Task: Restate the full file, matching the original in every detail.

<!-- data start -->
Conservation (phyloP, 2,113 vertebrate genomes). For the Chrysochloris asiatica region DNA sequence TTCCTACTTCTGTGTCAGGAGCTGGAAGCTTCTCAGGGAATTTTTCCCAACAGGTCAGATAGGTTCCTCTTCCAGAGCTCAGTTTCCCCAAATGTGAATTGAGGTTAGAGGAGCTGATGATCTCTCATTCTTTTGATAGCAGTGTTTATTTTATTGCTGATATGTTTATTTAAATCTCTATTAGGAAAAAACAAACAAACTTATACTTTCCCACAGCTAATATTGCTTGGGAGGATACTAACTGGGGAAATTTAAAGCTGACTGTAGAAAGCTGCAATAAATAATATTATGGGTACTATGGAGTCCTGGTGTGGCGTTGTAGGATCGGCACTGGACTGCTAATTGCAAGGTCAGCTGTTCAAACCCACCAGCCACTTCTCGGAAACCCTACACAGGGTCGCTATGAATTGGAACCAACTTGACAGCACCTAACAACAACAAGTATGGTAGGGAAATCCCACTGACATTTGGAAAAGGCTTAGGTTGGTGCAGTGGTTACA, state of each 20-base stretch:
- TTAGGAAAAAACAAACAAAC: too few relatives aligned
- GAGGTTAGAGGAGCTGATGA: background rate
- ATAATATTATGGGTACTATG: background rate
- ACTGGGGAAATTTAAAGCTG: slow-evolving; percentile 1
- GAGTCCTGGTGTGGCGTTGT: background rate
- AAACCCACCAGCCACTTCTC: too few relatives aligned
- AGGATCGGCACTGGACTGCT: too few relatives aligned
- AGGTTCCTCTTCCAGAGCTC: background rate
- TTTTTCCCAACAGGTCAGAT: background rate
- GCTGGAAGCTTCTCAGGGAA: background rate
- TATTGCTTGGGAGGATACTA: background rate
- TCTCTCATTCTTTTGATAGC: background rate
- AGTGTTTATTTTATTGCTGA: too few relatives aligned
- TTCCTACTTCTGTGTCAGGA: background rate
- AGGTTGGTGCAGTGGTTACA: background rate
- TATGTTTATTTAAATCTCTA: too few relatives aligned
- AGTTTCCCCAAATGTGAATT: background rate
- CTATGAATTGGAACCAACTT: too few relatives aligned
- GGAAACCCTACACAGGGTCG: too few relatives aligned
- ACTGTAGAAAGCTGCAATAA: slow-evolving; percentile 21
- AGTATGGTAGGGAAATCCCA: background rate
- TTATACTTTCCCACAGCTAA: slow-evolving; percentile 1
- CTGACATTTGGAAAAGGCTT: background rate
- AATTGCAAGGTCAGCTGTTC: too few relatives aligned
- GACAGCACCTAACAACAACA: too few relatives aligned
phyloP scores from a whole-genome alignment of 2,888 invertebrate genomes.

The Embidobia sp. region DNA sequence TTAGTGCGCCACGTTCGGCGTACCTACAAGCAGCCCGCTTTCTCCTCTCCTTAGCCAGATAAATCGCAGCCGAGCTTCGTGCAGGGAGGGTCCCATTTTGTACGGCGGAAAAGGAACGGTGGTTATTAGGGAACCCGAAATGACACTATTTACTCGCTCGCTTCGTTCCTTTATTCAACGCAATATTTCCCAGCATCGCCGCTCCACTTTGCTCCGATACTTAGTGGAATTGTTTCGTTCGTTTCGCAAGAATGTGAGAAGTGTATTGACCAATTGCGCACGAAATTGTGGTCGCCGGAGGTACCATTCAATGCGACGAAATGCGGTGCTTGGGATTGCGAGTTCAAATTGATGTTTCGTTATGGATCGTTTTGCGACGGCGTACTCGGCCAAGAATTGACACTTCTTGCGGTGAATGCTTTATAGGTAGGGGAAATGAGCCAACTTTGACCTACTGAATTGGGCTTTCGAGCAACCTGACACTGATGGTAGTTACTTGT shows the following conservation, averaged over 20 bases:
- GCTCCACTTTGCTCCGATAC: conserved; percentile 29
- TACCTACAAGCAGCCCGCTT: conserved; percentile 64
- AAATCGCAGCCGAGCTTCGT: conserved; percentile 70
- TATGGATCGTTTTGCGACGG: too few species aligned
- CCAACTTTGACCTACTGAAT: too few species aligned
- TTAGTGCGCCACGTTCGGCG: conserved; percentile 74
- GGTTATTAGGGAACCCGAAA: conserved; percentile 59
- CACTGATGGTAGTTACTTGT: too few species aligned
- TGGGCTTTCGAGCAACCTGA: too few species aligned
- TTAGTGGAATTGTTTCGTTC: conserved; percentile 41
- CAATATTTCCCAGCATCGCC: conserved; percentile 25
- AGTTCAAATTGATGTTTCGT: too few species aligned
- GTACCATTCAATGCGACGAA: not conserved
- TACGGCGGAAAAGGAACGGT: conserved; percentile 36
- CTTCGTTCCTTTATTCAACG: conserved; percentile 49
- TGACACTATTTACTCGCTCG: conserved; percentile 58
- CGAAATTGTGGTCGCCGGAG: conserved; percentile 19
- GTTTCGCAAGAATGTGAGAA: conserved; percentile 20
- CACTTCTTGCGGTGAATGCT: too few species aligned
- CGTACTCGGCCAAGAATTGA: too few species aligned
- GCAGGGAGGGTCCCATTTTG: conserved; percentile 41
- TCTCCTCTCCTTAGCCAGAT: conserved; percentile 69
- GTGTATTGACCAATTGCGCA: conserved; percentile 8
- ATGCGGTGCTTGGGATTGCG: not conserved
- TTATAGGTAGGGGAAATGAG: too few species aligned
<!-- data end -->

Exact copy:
Conservation (phyloP, 2,113 vertebrate genomes). For the Chrysochloris asiatica region DNA sequence TTCCTACTTCTGTGTCAGGAGCTGGAAGCTTCTCAGGGAATTTTTCCCAACAGGTCAGATAGGTTCCTCTTCCAGAGCTCAGTTTCCCCAAATGTGAATTGAGGTTAGAGGAGCTGATGATCTCTCATTCTTTTGATAGCAGTGTTTATTTTATTGCTGATATGTTTATTTAAATCTCTATTAGGAAAAAACAAACAAACTTATACTTTCCCACAGCTAATATTGCTTGGGAGGATACTAACTGGGGAAATTTAAAGCTGACTGTAGAAAGCTGCAATAAATAATATTATGGGTACTATGGAGTCCTGGTGTGGCGTTGTAGGATCGGCACTGGACTGCTAATTGCAAGGTCAGCTGTTCAAACCCACCAGCCACTTCTCGGAAACCCTACACAGGGTCGCTATGAATTGGAACCAACTTGACAGCACCTAACAACAACAAGTATGGTAGGGAAATCCCACTGACATTTGGAAAAGGCTTAGGTTGGTGCAGTGGTTACA, state of each 20-base stretch:
- TTAGGAAAAAACAAACAAAC: too few relatives aligned
- GAGGTTAGAGGAGCTGATGA: background rate
- ATAATATTATGGGTACTATG: background rate
- ACTGGGGAAATTTAAAGCTG: slow-evolving; percentile 1
- GAGTCCTGGTGTGGCGTTGT: background rate
- AAACCCACCAGCCACTTCTC: too few relatives aligned
- AGGATCGGCACTGGACTGCT: too few relatives aligned
- AGGTTCCTCTTCCAGAGCTC: background rate
- TTTTTCCCAACAGGTCAGAT: background rate
- GCTGGAAGCTTCTCAGGGAA: background rate
- TATTGCTTGGGAGGATACTA: background rate
- TCTCTCATTCTTTTGATAGC: background rate
- AGTGTTTATTTTATTGCTGA: too few relatives aligned
- TTCCTACTTCTGTGTCAGGA: background rate
- AGGTTGGTGCAGTGGTTACA: background rate
- TATGTTTATTTAAATCTCTA: too few relatives aligned
- AGTTTCCCCAAATGTGAATT: background rate
- CTATGAATTGGAACCAACTT: too few relatives aligned
- GGAAACCCTACACAGGGTCG: too few relatives aligned
- ACTGTAGAAAGCTGCAATAA: slow-evolving; percentile 21
- AGTATGGTAGGGAAATCCCA: background rate
- TTATACTTTCCCACAGCTAA: slow-evolving; percentile 1
- CTGACATTTGGAAAAGGCTT: background rate
- AATTGCAAGGTCAGCTGTTC: too few relatives aligned
- GACAGCACCTAACAACAACA: too few relatives aligned
phyloP scores from a whole-genome alignment of 2,888 invertebrate genomes.

The Embidobia sp. region DNA sequence TTAGTGCGCCACGTTCGGCGTACCTACAAGCAGCCCGCTTTCTCCTCTCCTTAGCCAGATAAATCGCAGCCGAGCTTCGTGCAGGGAGGGTCCCATTTTGTACGGCGGAAAAGGAACGGTGGTTATTAGGGAACCCGAAATGACACTATTTACTCGCTCGCTTCGTTCCTTTATTCAACGCAATATTTCCCAGCATCGCCGCTCCACTTTGCTCCGATACTTAGTGGAATTGTTTCGTTCGTTTCGCAAGAATGTGAGAAGTGTATTGACCAATTGCGCACGAAATTGTGGTCGCCGGAGGTACCATTCAATGCGACGAAATGCGGTGCTTGGGATTGCGAGTTCAAATTGATGTTTCGTTATGGATCGTTTTGCGACGGCGTACTCGGCCAAGAATTGACACTTCTTGCGGTGAATGCTTTATAGGTAGGGGAAATGAGCCAACTTTGACCTACTGAATTGGGCTTTCGAGCAACCTGACACTGATGGTAGTTACTTGT shows the following conservation, averaged over 20 bases:
- GCTCCACTTTGCTCCGATAC: conserved; percentile 29
- TACCTACAAGCAGCCCGCTT: conserved; percentile 64
- AAATCGCAGCCGAGCTTCGT: conserved; percentile 70
- TATGGATCGTTTTGCGACGG: too few species aligned
- CCAACTTTGACCTACTGAAT: too few species aligned
- TTAGTGCGCCACGTTCGGCG: conserved; percentile 74
- GGTTATTAGGGAACCCGAAA: conserved; percentile 59
- CACTGATGGTAGTTACTTGT: too few species aligned
- TGGGCTTTCGAGCAACCTGA: too few species aligned
- TTAGTGGAATTGTTTCGTTC: conserved; percentile 41
- CAATATTTCCCAGCATCGCC: conserved; percentile 25
- AGTTCAAATTGATGTTTCGT: too few species aligned
- GTACCATTCAATGCGACGAA: not conserved
- TACGGCGGAAAAGGAACGGT: conserved; percentile 36
- CTTCGTTCCTTTATTCAACG: conserved; percentile 49
- TGACACTATTTACTCGCTCG: conserved; percentile 58
- CGAAATTGTGGTCGCCGGAG: conserved; percentile 19
- GTTTCGCAAGAATGTGAGAA: conserved; percentile 20
- CACTTCTTGCGGTGAATGCT: too few species aligned
- CGTACTCGGCCAAGAATTGA: too few species aligned
- GCAGGGAGGGTCCCATTTTG: conserved; percentile 41
- TCTCCTCTCCTTAGCCAGAT: conserved; percentile 69
- GTGTATTGACCAATTGCGCA: conserved; percentile 8
- ATGCGGTGCTTGGGATTGCG: not conserved
- TTATAGGTAGGGGAAATGAG: too few species aligned